Competency-Based Education | News
Pearson Launches Competency-Based Education Framework and Readiness Assessment
- By Dian Schaffhauser
As competency-based degree programs gain momentum among colleges and universities led by organizations such as the Council for Adult & Experiential Learning and the Next Generation Learning Challenges, more institutions may be wondering how far off they are from being able to implement this approach to education. Competency-based education (CBE) allows students to advance based on their ability to prove mastery of a skill or knowledge area in order to improve their workforce prospects.
Education technology company Pearson has developed an assessment tool that allows schools to gauge their institutions' readiness to adopt CBE.
The tool consists of a questionnaire that asks questions in seven areas:
- The initial market analysis, which determines what degrees are in demand, where future growth will take place and what local employers are looking for;
- Institutional readiness assesses how CBE fits with the school's mission, what kind of faculty and administration support the initiative has, and the existing capabilities and financial resources available to support a new program;
- The phase for developing the model scrutinizes how courses would be designed, delivered and assessed; what the protocols are for admission and how academic policies are set; what tuition will be set at; and availability of technology (such as a learning management system and analytics engine);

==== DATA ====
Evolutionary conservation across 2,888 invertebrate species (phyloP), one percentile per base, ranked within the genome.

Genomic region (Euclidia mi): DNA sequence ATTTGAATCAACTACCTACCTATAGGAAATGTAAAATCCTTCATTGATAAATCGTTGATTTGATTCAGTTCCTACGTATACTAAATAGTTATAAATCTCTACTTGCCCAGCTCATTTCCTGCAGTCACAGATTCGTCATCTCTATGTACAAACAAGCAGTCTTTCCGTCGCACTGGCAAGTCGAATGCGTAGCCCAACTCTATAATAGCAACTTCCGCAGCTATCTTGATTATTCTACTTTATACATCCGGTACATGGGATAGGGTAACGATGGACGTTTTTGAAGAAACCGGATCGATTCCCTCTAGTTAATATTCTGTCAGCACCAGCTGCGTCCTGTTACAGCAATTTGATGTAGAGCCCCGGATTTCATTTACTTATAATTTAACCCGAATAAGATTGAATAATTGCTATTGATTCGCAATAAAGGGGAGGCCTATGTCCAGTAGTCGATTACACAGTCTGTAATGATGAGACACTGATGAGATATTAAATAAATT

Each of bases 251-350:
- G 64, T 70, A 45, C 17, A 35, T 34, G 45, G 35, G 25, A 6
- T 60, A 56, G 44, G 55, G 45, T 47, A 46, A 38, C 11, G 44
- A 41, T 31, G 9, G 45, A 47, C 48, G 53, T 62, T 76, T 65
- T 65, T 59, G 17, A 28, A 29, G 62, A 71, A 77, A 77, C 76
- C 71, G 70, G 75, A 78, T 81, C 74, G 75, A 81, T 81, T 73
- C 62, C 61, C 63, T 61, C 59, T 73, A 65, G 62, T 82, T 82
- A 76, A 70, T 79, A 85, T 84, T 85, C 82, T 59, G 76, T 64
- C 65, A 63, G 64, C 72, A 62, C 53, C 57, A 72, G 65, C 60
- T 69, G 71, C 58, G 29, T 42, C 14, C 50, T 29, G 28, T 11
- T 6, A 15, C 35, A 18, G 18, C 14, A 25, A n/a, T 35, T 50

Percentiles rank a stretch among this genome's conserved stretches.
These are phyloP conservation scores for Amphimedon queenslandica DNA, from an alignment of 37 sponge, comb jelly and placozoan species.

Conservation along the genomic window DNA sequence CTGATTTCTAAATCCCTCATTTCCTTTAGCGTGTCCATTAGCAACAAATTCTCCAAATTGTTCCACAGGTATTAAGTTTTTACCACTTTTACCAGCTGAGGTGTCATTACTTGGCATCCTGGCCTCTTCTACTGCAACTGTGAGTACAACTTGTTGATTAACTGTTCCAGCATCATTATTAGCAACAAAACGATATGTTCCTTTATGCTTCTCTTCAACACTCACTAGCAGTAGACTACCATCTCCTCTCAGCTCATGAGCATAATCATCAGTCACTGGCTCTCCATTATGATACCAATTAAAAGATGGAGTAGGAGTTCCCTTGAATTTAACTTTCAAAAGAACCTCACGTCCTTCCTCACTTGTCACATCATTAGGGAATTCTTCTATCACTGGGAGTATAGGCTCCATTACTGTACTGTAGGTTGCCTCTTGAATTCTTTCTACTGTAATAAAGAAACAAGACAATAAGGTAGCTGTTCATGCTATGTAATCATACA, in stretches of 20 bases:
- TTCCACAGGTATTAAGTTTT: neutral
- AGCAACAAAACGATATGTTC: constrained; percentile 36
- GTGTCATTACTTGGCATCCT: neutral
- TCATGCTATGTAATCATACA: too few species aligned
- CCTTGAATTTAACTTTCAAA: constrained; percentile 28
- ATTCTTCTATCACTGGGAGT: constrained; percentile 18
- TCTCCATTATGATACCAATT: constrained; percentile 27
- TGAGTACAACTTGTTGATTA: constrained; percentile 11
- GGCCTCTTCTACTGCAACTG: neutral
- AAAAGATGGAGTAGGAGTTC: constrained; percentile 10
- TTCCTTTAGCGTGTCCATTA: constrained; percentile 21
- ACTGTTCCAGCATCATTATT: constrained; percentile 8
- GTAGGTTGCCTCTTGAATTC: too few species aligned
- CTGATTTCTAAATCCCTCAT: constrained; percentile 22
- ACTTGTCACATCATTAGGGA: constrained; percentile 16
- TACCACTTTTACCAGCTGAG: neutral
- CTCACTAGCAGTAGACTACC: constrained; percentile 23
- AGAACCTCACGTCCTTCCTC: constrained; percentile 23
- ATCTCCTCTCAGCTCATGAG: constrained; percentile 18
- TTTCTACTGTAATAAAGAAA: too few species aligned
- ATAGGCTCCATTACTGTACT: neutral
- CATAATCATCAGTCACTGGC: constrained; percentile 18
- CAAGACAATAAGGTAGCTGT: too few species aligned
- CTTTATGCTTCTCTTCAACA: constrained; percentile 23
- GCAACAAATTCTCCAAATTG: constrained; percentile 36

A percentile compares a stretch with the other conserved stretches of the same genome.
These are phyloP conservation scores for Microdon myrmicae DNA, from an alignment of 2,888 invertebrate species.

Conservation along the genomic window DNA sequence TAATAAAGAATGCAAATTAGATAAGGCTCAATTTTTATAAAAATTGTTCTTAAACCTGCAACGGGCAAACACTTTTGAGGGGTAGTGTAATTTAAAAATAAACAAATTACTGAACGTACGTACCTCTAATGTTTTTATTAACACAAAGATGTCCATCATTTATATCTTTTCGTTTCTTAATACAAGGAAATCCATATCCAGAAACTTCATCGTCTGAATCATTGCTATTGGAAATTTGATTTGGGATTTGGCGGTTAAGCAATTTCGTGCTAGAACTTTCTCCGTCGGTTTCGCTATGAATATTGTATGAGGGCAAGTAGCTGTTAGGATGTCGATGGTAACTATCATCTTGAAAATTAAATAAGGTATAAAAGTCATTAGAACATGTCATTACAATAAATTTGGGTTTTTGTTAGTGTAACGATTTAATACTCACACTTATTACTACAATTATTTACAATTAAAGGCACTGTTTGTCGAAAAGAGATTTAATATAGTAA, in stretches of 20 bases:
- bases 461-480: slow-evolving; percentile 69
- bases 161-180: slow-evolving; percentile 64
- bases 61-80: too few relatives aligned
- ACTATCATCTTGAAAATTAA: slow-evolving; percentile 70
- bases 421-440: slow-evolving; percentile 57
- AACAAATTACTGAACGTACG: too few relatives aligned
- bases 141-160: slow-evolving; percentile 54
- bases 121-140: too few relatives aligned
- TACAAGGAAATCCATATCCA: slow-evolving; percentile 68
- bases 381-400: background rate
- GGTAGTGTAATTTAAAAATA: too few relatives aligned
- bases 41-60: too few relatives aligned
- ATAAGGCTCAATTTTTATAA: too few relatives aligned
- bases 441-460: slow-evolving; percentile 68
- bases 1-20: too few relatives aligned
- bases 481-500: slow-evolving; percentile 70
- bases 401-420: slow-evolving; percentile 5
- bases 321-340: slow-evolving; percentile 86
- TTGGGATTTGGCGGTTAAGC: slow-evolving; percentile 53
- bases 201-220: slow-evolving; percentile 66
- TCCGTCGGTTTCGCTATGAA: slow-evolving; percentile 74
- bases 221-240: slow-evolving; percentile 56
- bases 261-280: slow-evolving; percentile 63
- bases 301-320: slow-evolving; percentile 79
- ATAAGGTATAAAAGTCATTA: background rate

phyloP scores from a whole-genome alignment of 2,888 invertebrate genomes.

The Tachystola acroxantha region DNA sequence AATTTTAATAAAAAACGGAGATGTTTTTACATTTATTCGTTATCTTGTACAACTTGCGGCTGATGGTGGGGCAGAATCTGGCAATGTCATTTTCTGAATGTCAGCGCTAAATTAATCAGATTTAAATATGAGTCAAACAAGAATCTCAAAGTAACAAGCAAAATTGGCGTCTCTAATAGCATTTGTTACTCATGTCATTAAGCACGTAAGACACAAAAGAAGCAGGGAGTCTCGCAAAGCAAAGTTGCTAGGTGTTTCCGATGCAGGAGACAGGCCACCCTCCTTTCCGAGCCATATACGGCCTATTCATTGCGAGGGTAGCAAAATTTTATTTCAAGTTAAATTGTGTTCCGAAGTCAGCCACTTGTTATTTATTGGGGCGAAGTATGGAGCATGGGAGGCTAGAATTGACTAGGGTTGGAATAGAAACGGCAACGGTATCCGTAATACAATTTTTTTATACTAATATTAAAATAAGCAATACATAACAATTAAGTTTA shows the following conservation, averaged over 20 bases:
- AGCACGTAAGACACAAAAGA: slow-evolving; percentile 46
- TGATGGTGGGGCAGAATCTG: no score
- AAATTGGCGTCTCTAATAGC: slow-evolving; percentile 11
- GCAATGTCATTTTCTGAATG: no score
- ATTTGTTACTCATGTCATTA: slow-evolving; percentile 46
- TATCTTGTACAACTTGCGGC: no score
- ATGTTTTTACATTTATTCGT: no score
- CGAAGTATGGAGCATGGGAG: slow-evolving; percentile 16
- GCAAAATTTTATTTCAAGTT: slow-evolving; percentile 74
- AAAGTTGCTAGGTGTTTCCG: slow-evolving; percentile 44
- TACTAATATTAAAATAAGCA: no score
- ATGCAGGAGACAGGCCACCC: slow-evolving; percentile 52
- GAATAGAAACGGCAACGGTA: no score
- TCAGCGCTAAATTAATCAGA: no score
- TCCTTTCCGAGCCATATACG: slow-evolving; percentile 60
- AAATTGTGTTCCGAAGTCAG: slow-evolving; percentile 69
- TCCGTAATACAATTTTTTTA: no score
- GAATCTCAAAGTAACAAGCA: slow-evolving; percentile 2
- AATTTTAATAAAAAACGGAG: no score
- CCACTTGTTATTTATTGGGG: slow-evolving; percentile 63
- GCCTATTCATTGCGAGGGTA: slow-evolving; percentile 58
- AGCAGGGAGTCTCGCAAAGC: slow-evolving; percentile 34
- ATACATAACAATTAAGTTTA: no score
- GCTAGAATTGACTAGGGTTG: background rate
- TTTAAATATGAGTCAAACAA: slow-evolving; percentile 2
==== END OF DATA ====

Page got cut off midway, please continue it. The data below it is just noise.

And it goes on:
- Marketing and recruiting calculate what sets the programs apart and how to recruit students who are likely to succeed;
- Admissions and registration set policies regarding how prior learning will be credited and structures processes related to registration, degree planning and other components;
- Enrolled student engagement stays on top of student acceptance for the program and jumps in to intervene with at-risk students with advising and related services; and
- Data and improvement measures data related to evaluation of program elements as well as the use of data to support students and revise curriculum.
A simple set of calculations based on responses to each question area helps college officials understand how close they are to having the capacity to support a CBE initiative. Where there are gaps, Pearson's services division is ready to step in and provide consulting to help institutions build programs that meet the maxims of CBE.
"By making our CBE framework details widely available, we hope to empower institutions to incorporate CBE into their teaching and learning models, as it's materializing to be a viable and successful option for more students," said Brian Epp, Pearson's strategic consultant for Higher Education Services.
Dian Schaffhauser is a writer who covers technology and business for a number of publications. Contact her at firstname.lastname@example.org.